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Myocardial Perfusion and Contractile Function in Diabetes Mellitus

Mette Marie Madsen 


The prevalence of diabetes mellitus – especially type 2 diabetes – is increasing dramatically worldwide and concurrently, the frequency of diabetes-related cardiac diseases. Components responsible for development of diabetic cardiovascular disease seem to comprise endothelial dysfunction, ongoing systemic inflammation, pro-thrombotic dysbalance, functional and structural changes in the myocardial tissue and blood supply, diabetic nephropathy, and autonomic neuropathy. Even at a very early state of diabetes, cardiovascular changes such as reduced hyperaemic response to pharmacologically induced myocardial vasodilation as well as diastolic and systolic dysfunction of the left ventricle can be observed. The mechanisms behind these changes are unclear. Furthermore, when cardiovascular disease is established concomitant diabetes mellitus is associated with a substantially worse prognosis.

The aims of this PhD thesis were:
To evaluate potential abnormalities in the regulating mechanisms of myocardial perfusion in type 2 diabetic patients without signs of cardiovascular disease. This included assessment of myocardial perfusion with positron emission tomography and [13N]ammonia 1) during rest, 2) during adenosine-induced maximal myocardial hyperaemia, and 3) during maximal myocardial hyperaemia combined with systemic blockade of a-receptors. Measurements were obtained at 2 different days in randomised order: One day with and one day without systemic inhibition of endogenous nitric oxide synthase (with L-NAME) and thereby of endothelial-dependent vasodilation.

To evaluate diastolic and systolic function of the left ventricle including performance of the longitudinal myocardial fibres at rest and during adenosine-induced maximal myocardial hyperaemia in type 2 diabetic patients compared to healthy control subjects (subgroups from study 1). Left ventricular function was assessed with conventional echocardiography and tissue Doppler imaging. The systolic function of the left ventricular function was correlated to myocardial perfusion.

To evaluate 3 years clinical outcome in diabetic patients with ST-segment elevation myocardial infarction (STEMI) randomised to primary angioplasty or fibrinolysis. Subgroup analyses of results from the DANAMI-2 database were done in patients with and without diabetes.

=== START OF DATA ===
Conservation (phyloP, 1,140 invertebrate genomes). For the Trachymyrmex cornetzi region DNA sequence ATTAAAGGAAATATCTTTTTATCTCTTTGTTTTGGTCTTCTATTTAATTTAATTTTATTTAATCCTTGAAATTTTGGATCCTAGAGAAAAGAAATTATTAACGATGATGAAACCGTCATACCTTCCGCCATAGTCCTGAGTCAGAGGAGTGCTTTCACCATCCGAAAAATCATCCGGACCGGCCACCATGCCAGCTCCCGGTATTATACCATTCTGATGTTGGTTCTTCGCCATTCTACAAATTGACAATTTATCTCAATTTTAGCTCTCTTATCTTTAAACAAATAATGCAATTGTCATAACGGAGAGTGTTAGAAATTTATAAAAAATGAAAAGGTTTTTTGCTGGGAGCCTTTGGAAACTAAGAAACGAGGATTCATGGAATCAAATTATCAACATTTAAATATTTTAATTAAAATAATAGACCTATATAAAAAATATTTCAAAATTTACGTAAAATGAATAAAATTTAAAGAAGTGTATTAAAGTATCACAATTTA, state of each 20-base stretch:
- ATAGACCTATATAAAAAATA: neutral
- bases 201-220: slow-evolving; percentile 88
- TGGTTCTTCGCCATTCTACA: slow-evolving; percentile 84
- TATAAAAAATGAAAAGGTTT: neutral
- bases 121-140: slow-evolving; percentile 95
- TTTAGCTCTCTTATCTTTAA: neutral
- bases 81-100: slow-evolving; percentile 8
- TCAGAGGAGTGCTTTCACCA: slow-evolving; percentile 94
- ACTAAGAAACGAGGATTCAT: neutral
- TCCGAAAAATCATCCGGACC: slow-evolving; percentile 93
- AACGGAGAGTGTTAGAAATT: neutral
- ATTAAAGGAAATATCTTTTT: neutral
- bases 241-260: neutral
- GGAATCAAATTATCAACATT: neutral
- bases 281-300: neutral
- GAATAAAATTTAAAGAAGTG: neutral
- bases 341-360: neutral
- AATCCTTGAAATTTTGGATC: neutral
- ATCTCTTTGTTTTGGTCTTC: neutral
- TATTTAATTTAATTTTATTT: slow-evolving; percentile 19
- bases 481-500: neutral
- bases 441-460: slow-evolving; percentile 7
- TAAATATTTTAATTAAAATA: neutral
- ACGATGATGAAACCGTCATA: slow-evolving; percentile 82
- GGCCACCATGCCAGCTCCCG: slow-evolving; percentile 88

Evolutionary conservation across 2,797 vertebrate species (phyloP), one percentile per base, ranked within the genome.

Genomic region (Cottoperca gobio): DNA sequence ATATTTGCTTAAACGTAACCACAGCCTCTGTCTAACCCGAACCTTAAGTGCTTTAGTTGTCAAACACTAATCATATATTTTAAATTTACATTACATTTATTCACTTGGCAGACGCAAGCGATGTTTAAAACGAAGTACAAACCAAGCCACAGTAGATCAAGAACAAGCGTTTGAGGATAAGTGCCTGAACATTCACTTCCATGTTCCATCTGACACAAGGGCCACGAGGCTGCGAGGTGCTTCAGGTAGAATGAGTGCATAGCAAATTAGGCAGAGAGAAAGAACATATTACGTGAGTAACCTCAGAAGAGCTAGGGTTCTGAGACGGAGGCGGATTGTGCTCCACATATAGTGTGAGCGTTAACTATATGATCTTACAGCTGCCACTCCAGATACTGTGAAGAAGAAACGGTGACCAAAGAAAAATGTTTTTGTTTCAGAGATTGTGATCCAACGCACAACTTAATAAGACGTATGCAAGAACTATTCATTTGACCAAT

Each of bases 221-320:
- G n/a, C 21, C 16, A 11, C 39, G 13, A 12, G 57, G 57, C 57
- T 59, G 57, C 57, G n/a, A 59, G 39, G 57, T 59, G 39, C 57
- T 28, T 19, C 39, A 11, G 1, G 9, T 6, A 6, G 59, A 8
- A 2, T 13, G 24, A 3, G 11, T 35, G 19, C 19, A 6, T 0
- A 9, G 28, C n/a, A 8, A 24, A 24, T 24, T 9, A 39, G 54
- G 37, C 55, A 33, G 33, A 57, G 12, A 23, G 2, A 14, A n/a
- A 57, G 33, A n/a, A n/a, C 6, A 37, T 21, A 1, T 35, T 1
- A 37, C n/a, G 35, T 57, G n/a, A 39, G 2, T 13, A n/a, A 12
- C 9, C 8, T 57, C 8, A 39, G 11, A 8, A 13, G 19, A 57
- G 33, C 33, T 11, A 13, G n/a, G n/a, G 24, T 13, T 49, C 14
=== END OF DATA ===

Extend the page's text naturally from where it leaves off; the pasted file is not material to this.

Study 1 showed that type 2 diabetic patients had a reduced hyperaemic myocardial perfusion compared to healthy control subjects. Endothelial and cardiac autonomic nerve function seemed to play a minimal role in the reduced hyperaemic myocardial perfusion. The well-known linear correlation between resting perfusion and cardiac work (reflected by rate-pressure product) in healthy subjects appeared to be abolished in type 2 diabetes and during NO-synthase inhibition.
Study 2 showed that type 2 diabetic patients had a reduced diastolic function and impaired function of the longitudinal myocardial muscle layers at rest. Maximal myocardial hyperaemia induced increase in contractility of the longitudinal muscle fibres in both groups while the diastolic function and global ejection fraction increased in the control subjects only. A significant positive correlation was found between myocardial perfusion and performance of the longitudinal fibres at rest and during hyperaemia in the diabetic patients while this correlation was found to be negative in the control group.
The results from study 3 showed that non-diabetic patients randomised to primary angioplasty had a highly significant reduction in reinfarction rate compared to non-diabetic patients randomised to fibrinolysis. In contrast, diabetic patients had an increased reinfarction rate when randomised to primary angioplasty compared to fibrinolysis.

From these results it can be concluded that

  1. Endothelial and cardiac autonomic nerve function seems to play only a minimal role in the reduced hyperaemic myocardial perfusion in type 2 diabetic patients.
  2. The correlation between cardiac work and myocardial perfusion found in healthy control subjects seem to be disturbed by systemic NO synthase inhibition and in the type 2 diabetic state.
  3. Type 2 diabetic patients are unable to improve their impaired diastolic function and LVEF in response to myocardial hyperaemia while performance of the longitudinal myocardial layers increases.
  4. The longitudinal myocardial layers in type 2 diabetic patients show a clear dependency of global myocardial perfusion while the longitudinal function in healthy middle-aged control subjects seems much less prone to changes in myocardial perfusion.
  5. Diabetes mellitus may minimise or even abolish the beneficial effect of primary coronary angioplasty compared to fibrinolysis on the risk of clinical reinfarction after acute ST-segment elevation myocardial infarction.